If you are anything like me, Saudi Arabian images rarely come within your eyesight. Yes, we’ve all seen the throngs of people at the Muslim shrines at Mecca and Medina, but that’s about it, apart from the odd camel race you may have seen in the news. I mean, honestly, what else have you seen of the Desert Kingdom?
Well, here is your chance to fill the gap. What follows is a set of astonishingly striking images taken in Saudi Arabia by John Stanmeyer for National Geographic Magazine. You will see, among other things, the entrance to a palatial tomb, hewn more than 2,000 years ago right into the sandstone, at least 50ft high, by the Nabataean people in Madain Saleh.
Oh, and it turns out that, at its peak, the pre-Islamic Nabataean empire, of which I’d never heard, included parts of Jordan, Israel, Egypt, Syria and Saudi Arabia. Many more empires and religions were destined to pass through the eternal sands of the Arabian Desert… Amazing! (Scroll down for the video.)
1. A man stands at the entrance of a palatial tomb, created more than 2,000 years ago by the Nabataean people in Madain Saleh, Saudi Arabia.
2. A rusting locomotive lies on its side under the stars. Built by Ottoman Turks by order of the Sultan in 1900, it once transported pilgrims on the Hejaz Railway, which ran from Medina to Damascus.
3. For centuries, the Al Bad oasis, near the Gulf of Aqaba in Tabuk, nourished camel caravans and religious travelers — and according to folklore, Moses watered his sheep there.
4. In the small city of Duba, in Tabuk, water is a precious commodity. Above, a Bangladeshi attendant fills up jugs for drive-by customers. The water is trucked from wells up to 100 miles away and then purified.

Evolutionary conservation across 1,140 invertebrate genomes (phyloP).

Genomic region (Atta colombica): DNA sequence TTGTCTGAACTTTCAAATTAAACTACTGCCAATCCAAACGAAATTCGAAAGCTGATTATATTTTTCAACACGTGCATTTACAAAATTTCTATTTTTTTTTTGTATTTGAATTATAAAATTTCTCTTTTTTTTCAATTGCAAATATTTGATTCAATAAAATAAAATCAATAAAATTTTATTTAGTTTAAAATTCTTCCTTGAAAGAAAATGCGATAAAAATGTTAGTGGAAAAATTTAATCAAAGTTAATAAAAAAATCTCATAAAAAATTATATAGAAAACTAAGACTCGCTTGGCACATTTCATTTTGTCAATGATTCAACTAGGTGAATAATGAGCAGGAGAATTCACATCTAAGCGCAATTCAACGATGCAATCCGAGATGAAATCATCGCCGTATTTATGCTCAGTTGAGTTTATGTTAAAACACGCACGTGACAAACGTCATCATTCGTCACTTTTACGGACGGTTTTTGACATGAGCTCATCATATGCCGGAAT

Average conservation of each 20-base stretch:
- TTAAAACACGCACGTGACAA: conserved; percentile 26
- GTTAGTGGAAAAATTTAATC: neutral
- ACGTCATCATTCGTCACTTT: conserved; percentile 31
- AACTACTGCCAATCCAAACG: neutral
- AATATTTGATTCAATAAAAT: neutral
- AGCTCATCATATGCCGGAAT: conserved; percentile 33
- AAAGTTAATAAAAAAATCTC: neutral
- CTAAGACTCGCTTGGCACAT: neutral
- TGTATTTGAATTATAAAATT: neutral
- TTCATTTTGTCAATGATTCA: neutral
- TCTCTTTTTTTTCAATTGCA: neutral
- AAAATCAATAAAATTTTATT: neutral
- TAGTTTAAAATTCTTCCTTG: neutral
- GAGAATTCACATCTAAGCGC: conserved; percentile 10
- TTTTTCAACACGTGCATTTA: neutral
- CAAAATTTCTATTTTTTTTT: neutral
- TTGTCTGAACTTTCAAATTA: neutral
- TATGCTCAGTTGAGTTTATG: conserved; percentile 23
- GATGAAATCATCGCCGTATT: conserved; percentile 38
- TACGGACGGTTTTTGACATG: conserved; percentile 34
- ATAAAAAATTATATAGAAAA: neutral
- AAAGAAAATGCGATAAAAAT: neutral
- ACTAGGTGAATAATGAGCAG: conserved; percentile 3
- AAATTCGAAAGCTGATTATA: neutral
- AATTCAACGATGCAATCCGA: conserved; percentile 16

5. Archaeologists have long marveled at the Nabataeans’ skill as architects, engineers, stonemasons and artists. Above, travelers rest, with some of the rock tombs in the background.
6. As an armed guard keeps watch, Governor Mosaad Al-Saleem (at far right) entertains guests during a regatta near the Red Sea port city of Yanbu al Bahr, much of it built in the 1970s.
7. For a young Saudi man with a degree but no job, the corniche in Al Wajh is a playground at dusk for pulling wheelies on his motorbike.
8. A Red Sea beach provides a soft, breezy spot for a family picnic in Jeddah.
9. There’s nothing worth retrieving in a field of dead date palms in Yanbu an Nakhl, where development in nearby coastal cities has sapped the water table.
10. In the crumbling old quarter of Jeddah, a Somali immigrant collects pieces of discarded bread and cans for recycling. The bread will be sold for animal feed.
11. Weekend nomads, SUV-driving camel owners from Yanbu al Bahr pray at a deluxe desert camp. The vanishing ways of Bedouin herders maintain a grip on nostalgic Saudi city dwellers.
12. At her Jeddah home, single mom Yasmin Gahtani dresses casually to help her boys with homework. In public, even in one of the most liberal Saudi cities, she wears an abaya, or robe.
And here is the video:
Source: National Geographic Magazine.
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